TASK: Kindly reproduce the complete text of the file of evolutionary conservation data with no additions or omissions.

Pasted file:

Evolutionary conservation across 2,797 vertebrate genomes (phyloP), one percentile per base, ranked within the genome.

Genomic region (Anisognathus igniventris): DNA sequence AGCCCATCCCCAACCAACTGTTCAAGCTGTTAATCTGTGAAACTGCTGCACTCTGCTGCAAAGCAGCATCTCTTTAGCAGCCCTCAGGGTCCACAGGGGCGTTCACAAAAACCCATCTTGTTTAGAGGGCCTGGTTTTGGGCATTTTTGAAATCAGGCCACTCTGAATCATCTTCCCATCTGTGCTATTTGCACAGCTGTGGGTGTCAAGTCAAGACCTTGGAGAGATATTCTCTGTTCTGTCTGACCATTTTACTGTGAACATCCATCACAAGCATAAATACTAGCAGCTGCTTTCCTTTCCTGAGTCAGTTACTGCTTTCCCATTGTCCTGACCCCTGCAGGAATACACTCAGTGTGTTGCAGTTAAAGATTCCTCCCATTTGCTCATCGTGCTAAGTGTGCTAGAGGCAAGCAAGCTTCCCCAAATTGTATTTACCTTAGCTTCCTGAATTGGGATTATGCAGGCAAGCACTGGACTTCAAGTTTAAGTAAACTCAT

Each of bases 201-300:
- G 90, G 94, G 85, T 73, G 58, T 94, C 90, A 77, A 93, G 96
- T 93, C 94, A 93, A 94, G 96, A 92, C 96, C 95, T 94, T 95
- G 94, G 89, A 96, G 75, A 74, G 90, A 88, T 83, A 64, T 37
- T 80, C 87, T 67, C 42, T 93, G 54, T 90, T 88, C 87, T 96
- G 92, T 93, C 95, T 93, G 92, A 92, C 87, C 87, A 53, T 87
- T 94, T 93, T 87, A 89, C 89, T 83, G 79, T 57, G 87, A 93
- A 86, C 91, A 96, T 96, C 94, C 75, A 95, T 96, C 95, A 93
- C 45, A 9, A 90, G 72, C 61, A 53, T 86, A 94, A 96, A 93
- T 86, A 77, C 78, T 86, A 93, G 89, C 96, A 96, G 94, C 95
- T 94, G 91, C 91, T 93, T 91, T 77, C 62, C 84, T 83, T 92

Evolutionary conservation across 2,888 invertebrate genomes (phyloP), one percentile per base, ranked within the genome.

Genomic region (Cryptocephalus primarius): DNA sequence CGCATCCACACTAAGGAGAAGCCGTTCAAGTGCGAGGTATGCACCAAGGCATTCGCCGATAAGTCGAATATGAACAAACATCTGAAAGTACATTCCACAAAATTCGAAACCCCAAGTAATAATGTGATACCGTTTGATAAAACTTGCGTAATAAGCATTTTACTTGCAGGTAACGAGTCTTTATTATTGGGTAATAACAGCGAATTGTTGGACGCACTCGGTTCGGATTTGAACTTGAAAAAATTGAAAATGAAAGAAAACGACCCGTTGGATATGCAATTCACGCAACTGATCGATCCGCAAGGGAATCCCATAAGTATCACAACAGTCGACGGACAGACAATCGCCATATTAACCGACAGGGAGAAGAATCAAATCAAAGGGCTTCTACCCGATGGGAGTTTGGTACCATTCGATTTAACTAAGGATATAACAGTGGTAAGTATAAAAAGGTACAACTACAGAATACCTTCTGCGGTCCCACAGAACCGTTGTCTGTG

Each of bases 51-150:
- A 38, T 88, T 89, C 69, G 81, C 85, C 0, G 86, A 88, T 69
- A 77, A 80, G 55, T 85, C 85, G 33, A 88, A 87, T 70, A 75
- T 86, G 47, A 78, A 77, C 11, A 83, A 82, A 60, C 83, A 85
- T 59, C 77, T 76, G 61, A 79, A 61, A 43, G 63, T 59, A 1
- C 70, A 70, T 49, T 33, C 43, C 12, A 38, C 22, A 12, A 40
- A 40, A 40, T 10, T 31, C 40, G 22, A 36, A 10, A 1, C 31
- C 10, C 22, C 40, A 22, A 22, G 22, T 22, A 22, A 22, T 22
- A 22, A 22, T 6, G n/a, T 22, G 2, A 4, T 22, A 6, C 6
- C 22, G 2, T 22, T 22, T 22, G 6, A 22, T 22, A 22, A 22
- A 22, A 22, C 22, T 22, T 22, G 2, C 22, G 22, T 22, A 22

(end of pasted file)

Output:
Evolutionary conservation across 2,797 vertebrate genomes (phyloP), one percentile per base, ranked within the genome.

Genomic region (Anisognathus igniventris): DNA sequence AGCCCATCCCCAACCAACTGTTCAAGCTGTTAATCTGTGAAACTGCTGCACTCTGCTGCAAAGCAGCATCTCTTTAGCAGCCCTCAGGGTCCACAGGGGCGTTCACAAAAACCCATCTTGTTTAGAGGGCCTGGTTTTGGGCATTTTTGAAATCAGGCCACTCTGAATCATCTTCCCATCTGTGCTATTTGCACAGCTGTGGGTGTCAAGTCAAGACCTTGGAGAGATATTCTCTGTTCTGTCTGACCATTTTACTGTGAACATCCATCACAAGCATAAATACTAGCAGCTGCTTTCCTTTCCTGAGTCAGTTACTGCTTTCCCATTGTCCTGACCCCTGCAGGAATACACTCAGTGTGTTGCAGTTAAAGATTCCTCCCATTTGCTCATCGTGCTAAGTGTGCTAGAGGCAAGCAAGCTTCCCCAAATTGTATTTACCTTAGCTTCCTGAATTGGGATTATGCAGGCAAGCACTGGACTTCAAGTTTAAGTAAACTCAT

Each of bases 201-300:
- G 90, G 94, G 85, T 73, G 58, T 94, C 90, A 77, A 93, G 96
- T 93, C 94, A 93, A 94, G 96, A 92, C 96, C 95, T 94, T 95
- G 94, G 89, A 96, G 75, A 74, G 90, A 88, T 83, A 64, T 37
- T 80, C 87, T 67, C 42, T 93, G 54, T 90, T 88, C 87, T 96
- G 92, T 93, C 95, T 93, G 92, A 92, C 87, C 87, A 53, T 87
- T 94, T 93, T 87, A 89, C 89, T 83, G 79, T 57, G 87, A 93
- A 86, C 91, A 96, T 96, C 94, C 75, A 95, T 96, C 95, A 93
- C 45, A 9, A 90, G 72, C 61, A 53, T 86, A 94, A 96, A 93
- T 86, A 77, C 78, T 86, A 93, G 89, C 96, A 96, G 94, C 95
- T 94, G 91, C 91, T 93, T 91, T 77, C 62, C 84, T 83, T 92

Evolutionary conservation across 2,888 invertebrate genomes (phyloP), one percentile per base, ranked within the genome.

Genomic region (Cryptocephalus primarius): DNA sequence CGCATCCACACTAAGGAGAAGCCGTTCAAGTGCGAGGTATGCACCAAGGCATTCGCCGATAAGTCGAATATGAACAAACATCTGAAAGTACATTCCACAAAATTCGAAACCCCAAGTAATAATGTGATACCGTTTGATAAAACTTGCGTAATAAGCATTTTACTTGCAGGTAACGAGTCTTTATTATTGGGTAATAACAGCGAATTGTTGGACGCACTCGGTTCGGATTTGAACTTGAAAAAATTGAAAATGAAAGAAAACGACCCGTTGGATATGCAATTCACGCAACTGATCGATCCGCAAGGGAATCCCATAAGTATCACAACAGTCGACGGACAGACAATCGCCATATTAACCGACAGGGAGAAGAATCAAATCAAAGGGCTTCTACCCGATGGGAGTTTGGTACCATTCGATTTAACTAAGGATATAACAGTGGTAAGTATAAAAAGGTACAACTACAGAATACCTTCTGCGGTCCCACAGAACCGTTGTCTGTG

Each of bases 51-150:
- A 38, T 88, T 89, C 69, G 81, C 85, C 0, G 86, A 88, T 69
- A 77, A 80, G 55, T 85, C 85, G 33, A 88, A 87, T 70, A 75
- T 86, G 47, A 78, A 77, C 11, A 83, A 82, A 60, C 83, A 85
- T 59, C 77, T 76, G 61, A 79, A 61, A 43, G 63, T 59, A 1
- C 70, A 70, T 49, T 33, C 43, C 12, A 38, C 22, A 12, A 40
- A 40, A 40, T 10, T 31, C 40, G 22, A 36, A 10, A 1, C 31
- C 10, C 22, C 40, A 22, A 22, G 22, T 22, A 22, A 22, T 22
- A 22, A 22, T 6, G n/a, T 22, G 2, A 4, T 22, A 6, C 6
- C 22, G 2, T 22, T 22, T 22, G 6, A 22, T 22, A 22, A 22
- A 22, A 22, C 22, T 22, T 22, G 2, C 22, G 22, T 22, A 22